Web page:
Sunday, 14 January 2018

Ghost signs (131): Venetian mosaics

There is limited scope for ghost signs on Venice's streets, simply because most streets are so narrow and their buildings are crammed in so tightly that highly-visible gable ends are uncommon. Some businesses responded creatively, by placing mosaic adverts on the pavements. 


My first, and very favourite, find was this wonderful travel agency mosaic complete with aeroplanes. SAIET were established in 1952 and still operate in the Veneto, offering freight shipping services by road, boat and air. 71G San Marco, at the outer corner of St Mark's Square, is now an art gallery. 


Another travel agency (now apparently gone) and American Express remind the pedestrian that they are in the tourist heart of the city, near St Mark's Square.


AmEx travellers' cheques cashed, food and entertainment were waiting nearby. The Martini night club seems to have disappeared. There is still a Taverna dei Dogi, although it may not be the same one.



Further north, in Cannaregio, the casino also seeks to tempt tourists to part company with their  holiday money. 


Ironically, the most restrained sign is advertising a mosaic-maker in Dorsoduro. However, their Grand Canal facade does a better job of showcasing their wares. Salviati himself was a lawyer, not a glassmaker, but he founded the company in 1859 alongside craftsman Lorenzo Radi and contributed a talent for marketing. (Their London showroom on Regent Street is now an Apple Store but still displays beautiful mosaics on its facade, too.)



I haven't been able to find much information about this form of pavement advertising. If anyone knows of its history, it would be wonderful to learn more!



Saturday, 6 January 2018

Ghost signs (130): Pickering and Mayell


In Birmingham's Jewellery Quarter is a building full of fantastic historical features, not least the ghost signs painted along its front and side facades. Pickering and Mayell Ltd was founded in 1913, not as a jeweller but rather to make the packaging in which other firms' jewellery was supplied. Twenty years ago, it merged with the Pickering Group and it still supplies its products to clients ranging from Argos to luxury brands.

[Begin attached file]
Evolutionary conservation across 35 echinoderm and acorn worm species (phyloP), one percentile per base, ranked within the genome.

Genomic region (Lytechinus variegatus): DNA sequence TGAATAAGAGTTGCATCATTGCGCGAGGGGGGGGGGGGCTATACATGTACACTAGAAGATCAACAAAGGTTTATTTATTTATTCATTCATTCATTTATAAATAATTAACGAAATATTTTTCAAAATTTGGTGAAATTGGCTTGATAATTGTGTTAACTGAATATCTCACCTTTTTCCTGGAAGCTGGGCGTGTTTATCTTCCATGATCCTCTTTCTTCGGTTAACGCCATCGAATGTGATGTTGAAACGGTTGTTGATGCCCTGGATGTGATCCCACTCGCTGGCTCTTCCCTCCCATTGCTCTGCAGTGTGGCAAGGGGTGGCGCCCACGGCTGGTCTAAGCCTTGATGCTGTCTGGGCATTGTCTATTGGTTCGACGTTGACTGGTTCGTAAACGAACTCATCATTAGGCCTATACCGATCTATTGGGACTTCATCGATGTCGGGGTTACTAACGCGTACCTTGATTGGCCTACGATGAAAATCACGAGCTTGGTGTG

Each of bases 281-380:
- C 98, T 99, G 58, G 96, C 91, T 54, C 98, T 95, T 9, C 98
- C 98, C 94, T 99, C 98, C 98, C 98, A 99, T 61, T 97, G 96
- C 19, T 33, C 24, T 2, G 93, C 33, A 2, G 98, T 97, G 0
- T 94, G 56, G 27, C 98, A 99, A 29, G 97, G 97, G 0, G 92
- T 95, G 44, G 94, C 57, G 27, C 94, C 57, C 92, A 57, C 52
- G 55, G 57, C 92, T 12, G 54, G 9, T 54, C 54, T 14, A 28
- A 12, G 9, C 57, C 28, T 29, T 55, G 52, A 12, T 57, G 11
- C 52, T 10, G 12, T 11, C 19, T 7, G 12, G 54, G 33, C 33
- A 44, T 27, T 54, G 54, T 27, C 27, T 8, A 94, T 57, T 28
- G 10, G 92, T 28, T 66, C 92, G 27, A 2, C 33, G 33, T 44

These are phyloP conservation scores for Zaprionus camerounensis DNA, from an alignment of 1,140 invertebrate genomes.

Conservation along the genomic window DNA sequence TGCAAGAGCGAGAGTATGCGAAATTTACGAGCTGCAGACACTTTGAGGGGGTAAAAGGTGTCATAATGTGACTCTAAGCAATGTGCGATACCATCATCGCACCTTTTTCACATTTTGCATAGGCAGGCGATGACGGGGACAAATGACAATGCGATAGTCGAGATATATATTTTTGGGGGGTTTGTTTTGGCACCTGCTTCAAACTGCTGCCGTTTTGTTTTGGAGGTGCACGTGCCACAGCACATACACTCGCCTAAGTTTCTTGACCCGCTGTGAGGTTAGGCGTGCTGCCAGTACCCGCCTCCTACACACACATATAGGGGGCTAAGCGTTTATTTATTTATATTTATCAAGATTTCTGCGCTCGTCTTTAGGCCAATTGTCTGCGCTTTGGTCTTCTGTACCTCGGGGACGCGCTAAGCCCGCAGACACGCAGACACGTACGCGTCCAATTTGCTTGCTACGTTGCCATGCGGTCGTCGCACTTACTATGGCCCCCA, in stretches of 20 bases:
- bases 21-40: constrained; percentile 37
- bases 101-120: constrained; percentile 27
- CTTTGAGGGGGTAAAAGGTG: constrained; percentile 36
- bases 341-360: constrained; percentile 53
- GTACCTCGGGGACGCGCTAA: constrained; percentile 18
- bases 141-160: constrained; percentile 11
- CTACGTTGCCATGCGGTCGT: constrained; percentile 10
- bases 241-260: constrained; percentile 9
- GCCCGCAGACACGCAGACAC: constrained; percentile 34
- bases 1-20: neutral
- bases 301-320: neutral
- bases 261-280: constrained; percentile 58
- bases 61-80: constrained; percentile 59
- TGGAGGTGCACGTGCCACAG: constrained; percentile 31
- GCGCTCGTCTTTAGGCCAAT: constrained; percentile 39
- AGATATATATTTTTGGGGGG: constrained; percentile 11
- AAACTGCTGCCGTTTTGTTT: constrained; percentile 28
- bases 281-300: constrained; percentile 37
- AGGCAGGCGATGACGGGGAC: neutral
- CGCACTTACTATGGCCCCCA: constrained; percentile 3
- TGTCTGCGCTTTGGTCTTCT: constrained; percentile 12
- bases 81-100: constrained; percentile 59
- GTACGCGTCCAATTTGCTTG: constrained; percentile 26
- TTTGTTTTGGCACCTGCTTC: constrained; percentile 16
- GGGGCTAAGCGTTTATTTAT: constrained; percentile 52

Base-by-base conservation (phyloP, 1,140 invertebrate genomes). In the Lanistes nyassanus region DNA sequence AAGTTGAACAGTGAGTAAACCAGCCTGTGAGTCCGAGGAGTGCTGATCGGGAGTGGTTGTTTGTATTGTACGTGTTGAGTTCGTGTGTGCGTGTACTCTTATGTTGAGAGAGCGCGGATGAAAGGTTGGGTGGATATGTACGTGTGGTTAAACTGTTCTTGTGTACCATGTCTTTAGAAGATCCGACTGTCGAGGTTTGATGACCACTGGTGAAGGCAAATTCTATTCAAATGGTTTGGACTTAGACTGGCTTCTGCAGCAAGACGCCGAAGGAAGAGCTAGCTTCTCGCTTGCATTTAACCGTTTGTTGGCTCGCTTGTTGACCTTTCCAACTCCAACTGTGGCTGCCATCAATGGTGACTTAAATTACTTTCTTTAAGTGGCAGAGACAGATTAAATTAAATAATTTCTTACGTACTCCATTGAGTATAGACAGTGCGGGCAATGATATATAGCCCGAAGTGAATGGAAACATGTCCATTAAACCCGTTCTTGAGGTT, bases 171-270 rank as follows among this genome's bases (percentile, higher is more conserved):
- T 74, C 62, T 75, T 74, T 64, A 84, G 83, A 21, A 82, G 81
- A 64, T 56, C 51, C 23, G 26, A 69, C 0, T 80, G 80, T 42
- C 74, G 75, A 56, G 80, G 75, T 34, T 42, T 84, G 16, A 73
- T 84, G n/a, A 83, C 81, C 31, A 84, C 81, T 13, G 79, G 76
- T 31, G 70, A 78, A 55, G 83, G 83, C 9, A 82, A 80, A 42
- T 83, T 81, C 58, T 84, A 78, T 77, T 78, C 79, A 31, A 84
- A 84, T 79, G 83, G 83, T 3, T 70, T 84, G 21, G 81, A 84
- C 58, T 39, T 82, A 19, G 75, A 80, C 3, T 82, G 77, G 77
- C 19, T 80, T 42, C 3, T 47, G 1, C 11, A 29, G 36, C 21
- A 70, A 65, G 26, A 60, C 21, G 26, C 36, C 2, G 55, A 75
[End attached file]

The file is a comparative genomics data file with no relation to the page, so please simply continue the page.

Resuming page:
Their original premises began life in the early nineteenth century as a pair of homes. The style of the building, and features such as the doorframe, are continuing evidence of those beginnings. To its rear are purpose-built workshops.


The building is Grade II listed; and included in the listing text is its wonderful window panel bearing the company name and street number. 


Another distinctive feature is the cast-iron letterbox with its unusual semi-circular shape. This design is characteristic of the Jewellery Quarter, with a number of surviving examples to be found.


Inevitably, my favourite feature is the street sign! Not only the name, but also the cast iron  sign itself, are fantastic. The crescent heads on the cast-iron railings are another local style. 


Pickering and Mayell are no longer at these premises, however. They have moved into the building of the Talbot Group a little way down the road.


This building is a wonderful piece of the Jewellery Quarter's past. Let's hope it has a happy future.



Related Posts Plugin for WordPress, Blogger...